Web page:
Rise of India, China no cause for protectionism: British premier

May 2nd, 2008 - 10:58 am ICT by admin  

A file-photo of Gordon Brown
By Dipankar De Sarkar
London, May 2 (IANS) British Prime Minister Gordon Brown has urged Europe and America to keep their trading borders open despite the twin pressures of an economic downturn and the rise of India and China. Speaking ahead of this month’s expected resumption of world trade talks, Brown also called for countries to lower their trade barriers and remove agricultural subsidies that unfairly impact on poor countries.

In a speech to the Institute of Directors, a London-based group of business heads, Brown said Wednesday the worldwide benefits of free trade could be as much as $300 billion by 2015 - equivalent to 0.6 percent of global income.

“But if we do not get a trade deal within the next few weeks there will not be a trade deal for years,” he warned.

Brown told an audience of 3,000 business leaders that “protectionist sentiments are growing” not only because of the current credit crunch and rises in fuel and food prices, but also due to the longer term challenge posed by the rise of Asia, particularly India and China.

“Some of our biggest corporations - IBM, Corus, Jaguar and Land Rover - are now partially Asian or Arab owned, with Indian and Chinese sovereign wealth funds also buying into global companies,” he said.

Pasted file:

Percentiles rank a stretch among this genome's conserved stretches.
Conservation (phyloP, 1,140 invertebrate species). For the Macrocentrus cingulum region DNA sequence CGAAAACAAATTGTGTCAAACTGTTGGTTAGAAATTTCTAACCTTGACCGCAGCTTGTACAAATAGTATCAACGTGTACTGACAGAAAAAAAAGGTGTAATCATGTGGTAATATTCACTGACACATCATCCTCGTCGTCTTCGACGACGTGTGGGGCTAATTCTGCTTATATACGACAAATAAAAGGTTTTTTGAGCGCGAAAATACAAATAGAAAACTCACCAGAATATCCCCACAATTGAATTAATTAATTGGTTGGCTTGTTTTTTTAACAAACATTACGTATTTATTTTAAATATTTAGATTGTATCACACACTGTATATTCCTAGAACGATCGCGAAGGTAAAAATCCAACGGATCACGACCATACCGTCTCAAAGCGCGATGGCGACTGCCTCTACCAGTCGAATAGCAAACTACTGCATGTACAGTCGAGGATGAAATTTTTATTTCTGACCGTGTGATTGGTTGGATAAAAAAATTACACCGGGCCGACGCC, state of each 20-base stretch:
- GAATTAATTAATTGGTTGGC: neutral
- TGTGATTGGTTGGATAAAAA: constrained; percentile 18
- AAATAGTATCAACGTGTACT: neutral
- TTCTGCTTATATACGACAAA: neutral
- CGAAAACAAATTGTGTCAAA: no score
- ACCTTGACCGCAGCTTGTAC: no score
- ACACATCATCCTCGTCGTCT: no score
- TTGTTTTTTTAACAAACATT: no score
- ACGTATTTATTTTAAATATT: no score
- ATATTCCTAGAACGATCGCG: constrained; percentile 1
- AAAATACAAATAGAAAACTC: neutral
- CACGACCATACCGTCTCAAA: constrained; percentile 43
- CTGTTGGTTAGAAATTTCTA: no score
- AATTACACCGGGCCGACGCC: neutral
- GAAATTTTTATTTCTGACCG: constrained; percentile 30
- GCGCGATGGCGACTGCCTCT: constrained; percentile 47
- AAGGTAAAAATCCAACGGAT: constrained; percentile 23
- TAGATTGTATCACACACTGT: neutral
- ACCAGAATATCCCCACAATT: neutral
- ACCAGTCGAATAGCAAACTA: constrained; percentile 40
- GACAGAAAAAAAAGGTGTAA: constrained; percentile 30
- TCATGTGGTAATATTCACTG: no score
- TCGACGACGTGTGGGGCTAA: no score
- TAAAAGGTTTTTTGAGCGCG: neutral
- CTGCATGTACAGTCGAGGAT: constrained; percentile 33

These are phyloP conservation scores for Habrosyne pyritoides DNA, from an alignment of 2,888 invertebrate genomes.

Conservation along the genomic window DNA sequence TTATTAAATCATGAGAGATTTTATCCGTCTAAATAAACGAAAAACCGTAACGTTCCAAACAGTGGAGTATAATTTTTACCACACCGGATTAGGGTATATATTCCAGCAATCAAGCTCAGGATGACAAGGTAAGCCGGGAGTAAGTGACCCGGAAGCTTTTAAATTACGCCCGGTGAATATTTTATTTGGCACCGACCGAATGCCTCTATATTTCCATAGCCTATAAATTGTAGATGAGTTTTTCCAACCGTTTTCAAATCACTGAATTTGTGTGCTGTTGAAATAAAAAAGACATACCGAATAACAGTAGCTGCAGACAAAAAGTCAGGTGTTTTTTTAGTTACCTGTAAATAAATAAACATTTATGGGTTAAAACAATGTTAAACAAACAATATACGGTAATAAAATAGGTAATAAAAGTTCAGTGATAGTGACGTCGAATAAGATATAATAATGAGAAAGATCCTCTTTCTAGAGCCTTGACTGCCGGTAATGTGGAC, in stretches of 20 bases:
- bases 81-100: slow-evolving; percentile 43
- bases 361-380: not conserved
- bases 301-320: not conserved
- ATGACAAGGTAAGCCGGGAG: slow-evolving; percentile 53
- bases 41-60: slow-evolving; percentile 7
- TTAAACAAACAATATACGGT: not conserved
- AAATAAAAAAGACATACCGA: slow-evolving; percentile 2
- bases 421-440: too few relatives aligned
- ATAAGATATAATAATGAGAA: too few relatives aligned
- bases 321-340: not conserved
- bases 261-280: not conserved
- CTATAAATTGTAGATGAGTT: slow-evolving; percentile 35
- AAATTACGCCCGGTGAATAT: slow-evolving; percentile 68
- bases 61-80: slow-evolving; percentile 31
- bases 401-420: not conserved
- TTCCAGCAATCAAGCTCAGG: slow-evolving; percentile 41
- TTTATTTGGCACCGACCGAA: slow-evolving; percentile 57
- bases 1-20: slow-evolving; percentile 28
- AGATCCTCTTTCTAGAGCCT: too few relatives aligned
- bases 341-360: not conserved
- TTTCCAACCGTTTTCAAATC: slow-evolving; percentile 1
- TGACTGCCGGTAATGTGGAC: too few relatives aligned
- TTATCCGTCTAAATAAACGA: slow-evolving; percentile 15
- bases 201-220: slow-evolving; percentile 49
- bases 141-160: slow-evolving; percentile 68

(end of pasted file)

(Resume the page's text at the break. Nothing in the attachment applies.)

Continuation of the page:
“And increasingly China and India are not competing simply on low pay as if it were a race to the bottom. With five million graduates a year, far more engineers being produced, far more computer scientists, they are competing on high skills too, in a race to the top.”

Brown said up to a million manufacturing jobs and 250,000 service jobs are moving from Europe and America to Asia each year.

“So it is understandable that in America and Europe worries exist, and the dominant response is not to welcome new competitors but to see people in fear of their jobs and livelihoods.

“And as a result we see protectionist sentiments growing, we see the danger of increasing demands for heavy-handed regulation, we see pressure for regulating hedge funds and sovereign wealth funds in almost every capital.

“And I see that there is a reaction building up: popular fears in America especially but across Europe too; people’s fears that they are not in fact the winners of globalisation but losers - that even when they are benefiting from low inflation and lower interest rates and cheaper consumer goods they are instead the victims not beneficiaries,” the British leader said.

However, he said rising Asia presented “huge opportunities” to the world economy, which was projected to double in size in just over 20 years, with over a billion new professional or skilled jobs and the global middle class growing twice as fast as the rest of the population.

“China and India will become countries that don’t just sell to us but buy from us - as the third and fifth largest consumer markets in the world,” he added.

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